As the database market consolidates, some might say Sybase is in a vulnerable position as the smallest of the big five. But Fred Manhartsberger, senior vice president and general manager for Emea, dismisses such remarks, claiming databases are not the key to its business model.
While admitting Sybase may be at the bottom of the big five database companies, he insists it is not really a database company. "We still sell a lot of databases, but we normally sell them as part of a system. We add it to what the customer has already developed, whether they require additional databases to enhance the system or are buying one because it is a key component of the enterprise portal."
Open for business
Manhartsberger insists users do not have to buy a Sybase database, because its products are compatible with Oracle or IBM databases. "We have the interoperability to peacefully co-exist," he says.
"Ever since the original Sybase SQL server, openness has been a Sybase hallmark, unlike some of our competitors, which have closed up the system as they've developed it," he claims.
"Being completely open does make it hard to sell. The customer asks 'what do I need?' so we ask them what they intend to accomplish. Together we look at the business needs and what we can provide," he adds.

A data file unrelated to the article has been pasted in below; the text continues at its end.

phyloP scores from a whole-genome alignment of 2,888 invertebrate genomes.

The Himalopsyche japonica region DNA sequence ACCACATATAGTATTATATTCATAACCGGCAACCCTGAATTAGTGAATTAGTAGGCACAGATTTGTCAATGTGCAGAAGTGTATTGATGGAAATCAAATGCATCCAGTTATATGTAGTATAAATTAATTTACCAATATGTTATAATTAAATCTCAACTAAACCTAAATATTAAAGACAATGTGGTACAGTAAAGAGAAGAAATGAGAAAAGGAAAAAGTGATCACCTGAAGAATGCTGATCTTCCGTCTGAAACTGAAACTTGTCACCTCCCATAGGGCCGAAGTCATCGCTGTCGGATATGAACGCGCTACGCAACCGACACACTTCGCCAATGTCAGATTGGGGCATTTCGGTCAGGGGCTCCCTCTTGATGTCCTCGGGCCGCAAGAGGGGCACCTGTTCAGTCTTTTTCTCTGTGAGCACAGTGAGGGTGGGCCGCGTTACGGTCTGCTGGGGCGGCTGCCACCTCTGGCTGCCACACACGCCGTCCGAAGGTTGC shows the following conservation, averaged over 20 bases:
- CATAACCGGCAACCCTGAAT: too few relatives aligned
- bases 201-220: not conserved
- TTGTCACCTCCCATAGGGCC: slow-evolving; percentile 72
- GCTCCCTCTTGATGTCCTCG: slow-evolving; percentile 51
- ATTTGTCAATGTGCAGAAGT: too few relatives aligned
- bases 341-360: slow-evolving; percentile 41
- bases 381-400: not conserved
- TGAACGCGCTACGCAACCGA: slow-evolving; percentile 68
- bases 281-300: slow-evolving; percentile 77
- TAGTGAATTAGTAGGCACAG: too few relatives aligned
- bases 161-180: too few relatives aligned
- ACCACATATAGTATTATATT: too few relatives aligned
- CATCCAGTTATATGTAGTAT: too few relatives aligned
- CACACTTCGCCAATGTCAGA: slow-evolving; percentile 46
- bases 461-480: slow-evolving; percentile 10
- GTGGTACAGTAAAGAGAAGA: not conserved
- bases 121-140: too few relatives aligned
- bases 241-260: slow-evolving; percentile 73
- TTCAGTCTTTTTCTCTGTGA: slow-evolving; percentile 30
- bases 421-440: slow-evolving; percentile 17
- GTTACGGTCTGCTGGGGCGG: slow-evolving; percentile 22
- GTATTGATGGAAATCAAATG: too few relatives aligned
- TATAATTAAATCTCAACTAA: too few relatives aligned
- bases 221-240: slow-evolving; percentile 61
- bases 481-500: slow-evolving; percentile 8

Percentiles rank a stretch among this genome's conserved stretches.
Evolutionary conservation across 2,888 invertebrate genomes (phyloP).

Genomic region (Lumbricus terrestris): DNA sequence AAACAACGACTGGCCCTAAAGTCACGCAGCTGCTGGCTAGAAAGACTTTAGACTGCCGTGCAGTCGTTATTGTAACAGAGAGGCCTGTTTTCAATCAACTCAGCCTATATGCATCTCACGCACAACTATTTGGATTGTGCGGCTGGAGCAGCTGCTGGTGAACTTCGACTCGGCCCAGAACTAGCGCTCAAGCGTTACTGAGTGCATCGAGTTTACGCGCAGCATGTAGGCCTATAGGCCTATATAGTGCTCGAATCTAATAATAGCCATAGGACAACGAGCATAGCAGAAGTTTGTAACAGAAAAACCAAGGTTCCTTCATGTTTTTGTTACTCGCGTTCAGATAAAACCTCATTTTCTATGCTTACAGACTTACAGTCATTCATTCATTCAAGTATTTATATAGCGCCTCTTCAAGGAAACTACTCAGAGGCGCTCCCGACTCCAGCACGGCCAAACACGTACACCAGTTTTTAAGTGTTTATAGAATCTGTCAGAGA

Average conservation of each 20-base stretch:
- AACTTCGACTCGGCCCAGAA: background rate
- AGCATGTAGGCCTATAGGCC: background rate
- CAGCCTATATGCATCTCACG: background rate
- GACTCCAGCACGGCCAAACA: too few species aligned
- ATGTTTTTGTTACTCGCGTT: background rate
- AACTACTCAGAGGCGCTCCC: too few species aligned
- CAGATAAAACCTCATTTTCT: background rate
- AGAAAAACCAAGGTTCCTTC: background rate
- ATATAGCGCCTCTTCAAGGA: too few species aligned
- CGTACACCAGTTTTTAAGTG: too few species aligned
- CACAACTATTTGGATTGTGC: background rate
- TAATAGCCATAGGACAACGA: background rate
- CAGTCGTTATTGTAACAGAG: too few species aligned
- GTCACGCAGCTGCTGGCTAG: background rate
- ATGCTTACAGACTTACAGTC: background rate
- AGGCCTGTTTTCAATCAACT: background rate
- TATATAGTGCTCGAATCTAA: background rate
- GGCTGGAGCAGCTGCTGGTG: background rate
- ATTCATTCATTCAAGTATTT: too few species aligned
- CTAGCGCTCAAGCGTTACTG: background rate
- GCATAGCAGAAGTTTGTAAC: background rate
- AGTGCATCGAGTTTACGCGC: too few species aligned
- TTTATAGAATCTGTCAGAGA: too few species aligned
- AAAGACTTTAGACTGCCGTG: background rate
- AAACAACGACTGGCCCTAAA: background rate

Manhartsberger predicts no single company will dominate the Internet as Microsoft has the desktop, but he suggests Larry Ellison believes Oracle can control everything. "For an Oracle system to work, you need to have the entire infrastructure on Oracle," he argues.
His next target for criticism is IBM, which he claims makes $1,000 (£666.70) on product and $20,000 on services, but does not have an out-of-the-box e-business infrastructure product. "It has to build it on each occasion. You do not need to reinvent the wheel to such an extent every time.
"IBM buying part of Informix adds $400m in support revenues, but I think the main reason was to get at Oracle."
In response to speculation that Sybase could be the next database company to be bought, Manhartsberger says: "I've been at Sybase for eight years and there has never been a quarter when there has not been a rumour about someone buying us. But nobody bought us when our stock was $4.50 or $6.50, and now we're $16.50 I think our valuation would be too high."
A balancing act
In 1999, Sybase split into four divisions under what it called the Sierra strategy. Manhartsberger thinks this has been key to its success.
"We realised we needed a reasonable balance between realistic revenues expectations and expansion, so we took $100m out of the cost base with the revamp," he says.
"The aim of Sierra was to obtain and maintain operating profitability - we have just concluded two years of sustained and improving profitability - and to demonstrate growth in-line with the market in year three."
Manhartsberger adds that Sybase operates in a variety of segments, so if, for example, the growth rate is 10% in one market, it expects to grow at no less than 10%.
"We also set ourselves the target to grow more than 10% in 2000. At a corporate level Sybase grew by 10.3%, but in the UK this was over 30%," he reveals.